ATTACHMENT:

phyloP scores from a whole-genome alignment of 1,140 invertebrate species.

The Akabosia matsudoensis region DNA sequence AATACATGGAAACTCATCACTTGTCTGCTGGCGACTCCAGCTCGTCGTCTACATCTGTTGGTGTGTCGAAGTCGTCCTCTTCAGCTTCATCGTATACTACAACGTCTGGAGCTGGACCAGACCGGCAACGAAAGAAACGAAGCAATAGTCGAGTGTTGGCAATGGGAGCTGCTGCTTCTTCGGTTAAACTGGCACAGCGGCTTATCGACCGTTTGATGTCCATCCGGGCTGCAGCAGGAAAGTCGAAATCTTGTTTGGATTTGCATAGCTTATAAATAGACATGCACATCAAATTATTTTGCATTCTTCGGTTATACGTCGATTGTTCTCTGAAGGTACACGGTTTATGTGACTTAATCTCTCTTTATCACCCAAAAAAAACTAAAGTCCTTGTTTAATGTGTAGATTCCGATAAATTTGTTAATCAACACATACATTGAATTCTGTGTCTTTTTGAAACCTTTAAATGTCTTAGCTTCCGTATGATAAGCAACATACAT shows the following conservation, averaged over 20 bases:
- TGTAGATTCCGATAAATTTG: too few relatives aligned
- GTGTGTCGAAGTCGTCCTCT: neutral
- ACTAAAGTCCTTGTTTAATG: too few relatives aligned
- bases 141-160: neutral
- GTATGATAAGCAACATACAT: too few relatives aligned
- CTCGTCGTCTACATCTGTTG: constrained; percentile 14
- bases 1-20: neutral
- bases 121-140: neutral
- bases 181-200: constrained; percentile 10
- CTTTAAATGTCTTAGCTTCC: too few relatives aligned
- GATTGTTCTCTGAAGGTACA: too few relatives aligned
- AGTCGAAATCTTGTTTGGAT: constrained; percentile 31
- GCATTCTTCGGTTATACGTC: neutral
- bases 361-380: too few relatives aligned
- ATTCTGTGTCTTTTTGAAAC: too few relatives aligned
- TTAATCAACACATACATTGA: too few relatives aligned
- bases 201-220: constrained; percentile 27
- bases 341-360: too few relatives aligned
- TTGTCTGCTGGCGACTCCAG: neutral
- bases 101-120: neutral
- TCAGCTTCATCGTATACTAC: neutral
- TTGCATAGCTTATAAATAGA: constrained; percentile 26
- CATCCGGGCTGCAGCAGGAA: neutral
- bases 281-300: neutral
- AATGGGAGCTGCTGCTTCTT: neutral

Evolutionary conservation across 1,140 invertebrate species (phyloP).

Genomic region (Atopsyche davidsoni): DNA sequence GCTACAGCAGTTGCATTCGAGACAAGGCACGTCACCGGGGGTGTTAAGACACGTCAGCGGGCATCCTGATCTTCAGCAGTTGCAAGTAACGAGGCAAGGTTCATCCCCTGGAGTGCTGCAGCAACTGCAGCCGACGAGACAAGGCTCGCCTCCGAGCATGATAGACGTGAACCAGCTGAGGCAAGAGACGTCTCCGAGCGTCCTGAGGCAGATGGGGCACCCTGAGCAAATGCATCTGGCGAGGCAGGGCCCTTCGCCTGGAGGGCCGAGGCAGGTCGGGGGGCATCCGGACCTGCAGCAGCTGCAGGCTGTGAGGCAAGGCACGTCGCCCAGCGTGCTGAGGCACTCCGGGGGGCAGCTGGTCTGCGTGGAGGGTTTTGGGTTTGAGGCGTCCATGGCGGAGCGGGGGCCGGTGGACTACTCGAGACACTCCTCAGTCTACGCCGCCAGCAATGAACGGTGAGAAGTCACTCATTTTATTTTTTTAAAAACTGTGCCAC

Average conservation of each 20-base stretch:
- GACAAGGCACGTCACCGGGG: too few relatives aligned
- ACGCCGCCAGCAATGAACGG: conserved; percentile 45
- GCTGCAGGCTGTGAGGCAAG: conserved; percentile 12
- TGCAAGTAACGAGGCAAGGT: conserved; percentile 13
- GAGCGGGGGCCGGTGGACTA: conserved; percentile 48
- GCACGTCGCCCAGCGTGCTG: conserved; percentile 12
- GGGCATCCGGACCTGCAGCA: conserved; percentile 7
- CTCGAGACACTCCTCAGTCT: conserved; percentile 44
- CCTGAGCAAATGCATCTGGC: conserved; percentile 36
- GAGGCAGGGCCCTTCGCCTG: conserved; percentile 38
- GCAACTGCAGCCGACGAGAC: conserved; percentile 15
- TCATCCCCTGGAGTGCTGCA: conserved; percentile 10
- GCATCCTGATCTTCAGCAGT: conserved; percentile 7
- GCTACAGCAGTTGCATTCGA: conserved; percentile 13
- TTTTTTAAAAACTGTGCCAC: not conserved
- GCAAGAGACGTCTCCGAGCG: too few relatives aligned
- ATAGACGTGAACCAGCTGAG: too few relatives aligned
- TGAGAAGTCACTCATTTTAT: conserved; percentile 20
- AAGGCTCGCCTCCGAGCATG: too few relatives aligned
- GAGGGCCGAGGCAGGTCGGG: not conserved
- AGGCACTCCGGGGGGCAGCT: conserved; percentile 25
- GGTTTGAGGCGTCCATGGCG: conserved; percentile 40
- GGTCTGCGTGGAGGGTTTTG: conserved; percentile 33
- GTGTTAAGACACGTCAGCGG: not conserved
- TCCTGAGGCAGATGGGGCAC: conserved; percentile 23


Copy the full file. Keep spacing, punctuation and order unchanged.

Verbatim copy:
phyloP scores from a whole-genome alignment of 1,140 invertebrate species.

The Akabosia matsudoensis region DNA sequence AATACATGGAAACTCATCACTTGTCTGCTGGCGACTCCAGCTCGTCGTCTACATCTGTTGGTGTGTCGAAGTCGTCCTCTTCAGCTTCATCGTATACTACAACGTCTGGAGCTGGACCAGACCGGCAACGAAAGAAACGAAGCAATAGTCGAGTGTTGGCAATGGGAGCTGCTGCTTCTTCGGTTAAACTGGCACAGCGGCTTATCGACCGTTTGATGTCCATCCGGGCTGCAGCAGGAAAGTCGAAATCTTGTTTGGATTTGCATAGCTTATAAATAGACATGCACATCAAATTATTTTGCATTCTTCGGTTATACGTCGATTGTTCTCTGAAGGTACACGGTTTATGTGACTTAATCTCTCTTTATCACCCAAAAAAAACTAAAGTCCTTGTTTAATGTGTAGATTCCGATAAATTTGTTAATCAACACATACATTGAATTCTGTGTCTTTTTGAAACCTTTAAATGTCTTAGCTTCCGTATGATAAGCAACATACAT shows the following conservation, averaged over 20 bases:
- TGTAGATTCCGATAAATTTG: too few relatives aligned
- GTGTGTCGAAGTCGTCCTCT: neutral
- ACTAAAGTCCTTGTTTAATG: too few relatives aligned
- bases 141-160: neutral
- GTATGATAAGCAACATACAT: too few relatives aligned
- CTCGTCGTCTACATCTGTTG: constrained; percentile 14
- bases 1-20: neutral
- bases 121-140: neutral
- bases 181-200: constrained; percentile 10
- CTTTAAATGTCTTAGCTTCC: too few relatives aligned
- GATTGTTCTCTGAAGGTACA: too few relatives aligned
- AGTCGAAATCTTGTTTGGAT: constrained; percentile 31
- GCATTCTTCGGTTATACGTC: neutral
- bases 361-380: too few relatives aligned
- ATTCTGTGTCTTTTTGAAAC: too few relatives aligned
- TTAATCAACACATACATTGA: too few relatives aligned
- bases 201-220: constrained; percentile 27
- bases 341-360: too few relatives aligned
- TTGTCTGCTGGCGACTCCAG: neutral
- bases 101-120: neutral
- TCAGCTTCATCGTATACTAC: neutral
- TTGCATAGCTTATAAATAGA: constrained; percentile 26
- CATCCGGGCTGCAGCAGGAA: neutral
- bases 281-300: neutral
- AATGGGAGCTGCTGCTTCTT: neutral

Evolutionary conservation across 1,140 invertebrate species (phyloP).

Genomic region (Atopsyche davidsoni): DNA sequence GCTACAGCAGTTGCATTCGAGACAAGGCACGTCACCGGGGGTGTTAAGACACGTCAGCGGGCATCCTGATCTTCAGCAGTTGCAAGTAACGAGGCAAGGTTCATCCCCTGGAGTGCTGCAGCAACTGCAGCCGACGAGACAAGGCTCGCCTCCGAGCATGATAGACGTGAACCAGCTGAGGCAAGAGACGTCTCCGAGCGTCCTGAGGCAGATGGGGCACCCTGAGCAAATGCATCTGGCGAGGCAGGGCCCTTCGCCTGGAGGGCCGAGGCAGGTCGGGGGGCATCCGGACCTGCAGCAGCTGCAGGCTGTGAGGCAAGGCACGTCGCCCAGCGTGCTGAGGCACTCCGGGGGGCAGCTGGTCTGCGTGGAGGGTTTTGGGTTTGAGGCGTCCATGGCGGAGCGGGGGCCGGTGGACTACTCGAGACACTCCTCAGTCTACGCCGCCAGCAATGAACGGTGAGAAGTCACTCATTTTATTTTTTTAAAAACTGTGCCAC

Average conservation of each 20-base stretch:
- GACAAGGCACGTCACCGGGG: too few relatives aligned
- ACGCCGCCAGCAATGAACGG: conserved; percentile 45
- GCTGCAGGCTGTGAGGCAAG: conserved; percentile 12
- TGCAAGTAACGAGGCAAGGT: conserved; percentile 13
- GAGCGGGGGCCGGTGGACTA: conserved; percentile 48
- GCACGTCGCCCAGCGTGCTG: conserved; percentile 12
- GGGCATCCGGACCTGCAGCA: conserved; percentile 7
- CTCGAGACACTCCTCAGTCT: conserved; percentile 44
- CCTGAGCAAATGCATCTGGC: conserved; percentile 36
- GAGGCAGGGCCCTTCGCCTG: conserved; percentile 38
- GCAACTGCAGCCGACGAGAC: conserved; percentile 15
- TCATCCCCTGGAGTGCTGCA: conserved; percentile 10
- GCATCCTGATCTTCAGCAGT: conserved; percentile 7
- GCTACAGCAGTTGCATTCGA: conserved; percentile 13
- TTTTTTAAAAACTGTGCCAC: not conserved
- GCAAGAGACGTCTCCGAGCG: too few relatives aligned
- ATAGACGTGAACCAGCTGAG: too few relatives aligned
- TGAGAAGTCACTCATTTTAT: conserved; percentile 20
- AAGGCTCGCCTCCGAGCATG: too few relatives aligned
- GAGGGCCGAGGCAGGTCGGG: not conserved
- AGGCACTCCGGGGGGCAGCT: conserved; percentile 25
- GGTTTGAGGCGTCCATGGCG: conserved; percentile 40
- GGTCTGCGTGGAGGGTTTTG: conserved; percentile 33
- GTGTTAAGACACGTCAGCGG: not conserved
- TCCTGAGGCAGATGGGGCAC: conserved; percentile 23